Arts, Theater & Film

Courtesy of Helen Zia/Asian Americans on PBS

Asian Americans in the United States are no strangers to racism. Just think of the Japanese internment camps of WWII. And racial slurs and stereotypes have dogged Asian Americans for years, too.

Courtesy of Sundance Institute

Deep in the Arizona desert, there’s an enormous glass terrarium that houses a replica, in miniature, of the earth’s ecosystems. It’s called Biosphere 2.

ISTOCK.COM

 


It's a show about the gift of poetry in difficult times.

RadioWest Films

Mar 27, 2020
Kelsie Moore / KUER

Even during the COVID-19 pandemic – in fact, especially during it – RadioWest Films is committed to safely telling Utahn's stories. We'll continue to update this page as we release new films highlighting the experiences of different people throughout our community during this very strange time.

Double Whammy

Utah Shakespeare Festival

  Back in the early ’60s, Fred Adams had a dream. His dream was rooted in Cedar City, which at that time was home to more livestock than people, so the idea of starting a festival there devoted to the plays of William Shakespeare probably shouldn’t have worked. But Adams was a visionary. Through his persistence, tenacity, and his ability to inspire others, he built an annual event that grew and grew until eventually his dream became reality. Sadly, Adams died last week. As friends and family gather at his memorial this Friday, we’re offering a tribute to the man whose dream gave us all the Utah Shakespeare Festival.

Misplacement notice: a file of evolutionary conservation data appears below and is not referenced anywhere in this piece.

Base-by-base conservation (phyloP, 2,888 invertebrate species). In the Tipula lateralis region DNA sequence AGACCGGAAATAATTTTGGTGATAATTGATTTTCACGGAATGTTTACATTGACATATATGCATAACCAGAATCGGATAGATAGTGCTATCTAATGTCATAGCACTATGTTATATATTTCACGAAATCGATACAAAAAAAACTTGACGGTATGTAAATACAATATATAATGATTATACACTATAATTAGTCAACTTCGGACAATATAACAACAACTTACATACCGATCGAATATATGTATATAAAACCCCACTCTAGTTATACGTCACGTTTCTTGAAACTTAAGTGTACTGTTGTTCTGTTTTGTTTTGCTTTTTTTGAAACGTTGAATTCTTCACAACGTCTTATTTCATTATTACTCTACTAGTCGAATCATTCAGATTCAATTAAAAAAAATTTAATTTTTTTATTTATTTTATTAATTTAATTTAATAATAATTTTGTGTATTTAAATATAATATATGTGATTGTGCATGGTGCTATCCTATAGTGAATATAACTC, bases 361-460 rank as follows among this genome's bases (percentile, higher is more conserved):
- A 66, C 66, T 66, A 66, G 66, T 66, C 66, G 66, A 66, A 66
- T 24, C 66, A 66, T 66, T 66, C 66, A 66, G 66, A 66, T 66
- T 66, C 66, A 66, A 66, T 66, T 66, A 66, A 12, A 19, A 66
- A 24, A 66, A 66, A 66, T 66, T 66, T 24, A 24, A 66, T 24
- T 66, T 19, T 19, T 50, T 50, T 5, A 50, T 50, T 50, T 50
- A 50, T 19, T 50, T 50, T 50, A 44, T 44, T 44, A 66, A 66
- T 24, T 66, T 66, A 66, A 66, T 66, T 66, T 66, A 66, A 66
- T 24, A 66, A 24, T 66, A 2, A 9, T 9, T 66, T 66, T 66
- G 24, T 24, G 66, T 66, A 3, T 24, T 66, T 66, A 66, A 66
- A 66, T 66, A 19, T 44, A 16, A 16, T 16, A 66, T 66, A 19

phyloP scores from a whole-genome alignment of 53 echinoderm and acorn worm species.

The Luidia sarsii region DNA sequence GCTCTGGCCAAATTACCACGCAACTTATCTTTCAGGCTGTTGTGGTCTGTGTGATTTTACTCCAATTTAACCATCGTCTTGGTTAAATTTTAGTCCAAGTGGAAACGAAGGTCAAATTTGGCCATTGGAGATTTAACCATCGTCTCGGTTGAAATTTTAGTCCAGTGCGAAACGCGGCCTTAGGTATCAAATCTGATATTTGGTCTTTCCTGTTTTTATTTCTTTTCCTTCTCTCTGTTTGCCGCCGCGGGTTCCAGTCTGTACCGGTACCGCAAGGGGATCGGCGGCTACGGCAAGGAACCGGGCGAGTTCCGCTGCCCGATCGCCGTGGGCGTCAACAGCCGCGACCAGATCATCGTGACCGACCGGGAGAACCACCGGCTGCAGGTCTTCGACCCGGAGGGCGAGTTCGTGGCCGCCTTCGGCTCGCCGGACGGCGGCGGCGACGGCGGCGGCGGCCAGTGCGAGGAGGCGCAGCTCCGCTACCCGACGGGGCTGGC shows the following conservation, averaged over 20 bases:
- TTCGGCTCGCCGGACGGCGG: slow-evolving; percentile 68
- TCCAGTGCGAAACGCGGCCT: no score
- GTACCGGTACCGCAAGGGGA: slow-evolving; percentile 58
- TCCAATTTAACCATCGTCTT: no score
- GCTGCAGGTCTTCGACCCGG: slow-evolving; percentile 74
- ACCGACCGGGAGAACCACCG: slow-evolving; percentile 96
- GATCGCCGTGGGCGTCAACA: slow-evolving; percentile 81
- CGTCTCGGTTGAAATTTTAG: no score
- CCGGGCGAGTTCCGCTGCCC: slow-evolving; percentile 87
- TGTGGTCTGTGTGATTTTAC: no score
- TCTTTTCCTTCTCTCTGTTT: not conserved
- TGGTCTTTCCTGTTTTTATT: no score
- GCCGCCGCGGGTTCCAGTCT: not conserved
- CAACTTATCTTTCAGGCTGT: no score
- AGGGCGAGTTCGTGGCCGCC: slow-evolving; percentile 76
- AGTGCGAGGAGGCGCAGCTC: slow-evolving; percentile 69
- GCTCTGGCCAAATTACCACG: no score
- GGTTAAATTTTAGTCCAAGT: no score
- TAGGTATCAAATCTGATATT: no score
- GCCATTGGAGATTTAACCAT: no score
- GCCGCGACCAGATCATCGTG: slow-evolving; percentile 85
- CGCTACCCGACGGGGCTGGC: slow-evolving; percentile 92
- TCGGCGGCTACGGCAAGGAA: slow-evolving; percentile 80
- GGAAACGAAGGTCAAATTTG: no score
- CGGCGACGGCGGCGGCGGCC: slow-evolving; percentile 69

Renee Bright / KUER

How does a composer manipulate our feelings during a film scene? Edmund Stone, host of the radio program The Score, explains the magic of film scoring through this year’s Oscar nominated Best Original Musical Scores. 

Provided by Utah Film Center

As part of our monthly film series Through the Lens, we’ll examine Academy Award-winning documentarian Errol Morris’ latest film, American Dharma with Dr. David Resha, associate professor of Film Studies at Oxford College of Emory University. 

Courtesy of Kino Lorber

Director Aaron Schimberg’s new film Chained for Life examines society’s perceptions of and obsessions with beauty in a sometimes artificial, often funny and always unsentimental way. Schimberg is coming to Salt Lake for a screening of Chained for Life and a Q&A with Doug as part of our Through the Lens series with the Utah Film Center on Wednesday, Nov. 13.

In 2012, award-winning essayist John D’Agata and fact checker Jim Fingal released their at-times heated discussion in the book, The Lifespan of a Fact. Now, their debate over truth versus accuracy is on stage, both on Broadway starring Daniel Radcliffe, and in Salt Lake City. Pioneer Theatre Company's production of the new three-person play will run through Nov. 16.

United Way

Sometimes, New York Times critic-at-large Wesley Morris wishes he could just watch a movie. Just watch, and not think about what racial message is being sent. When he joined us for our speaker series, we talked with Wesley Morris about the power of film and popular culture to mold and influence us.

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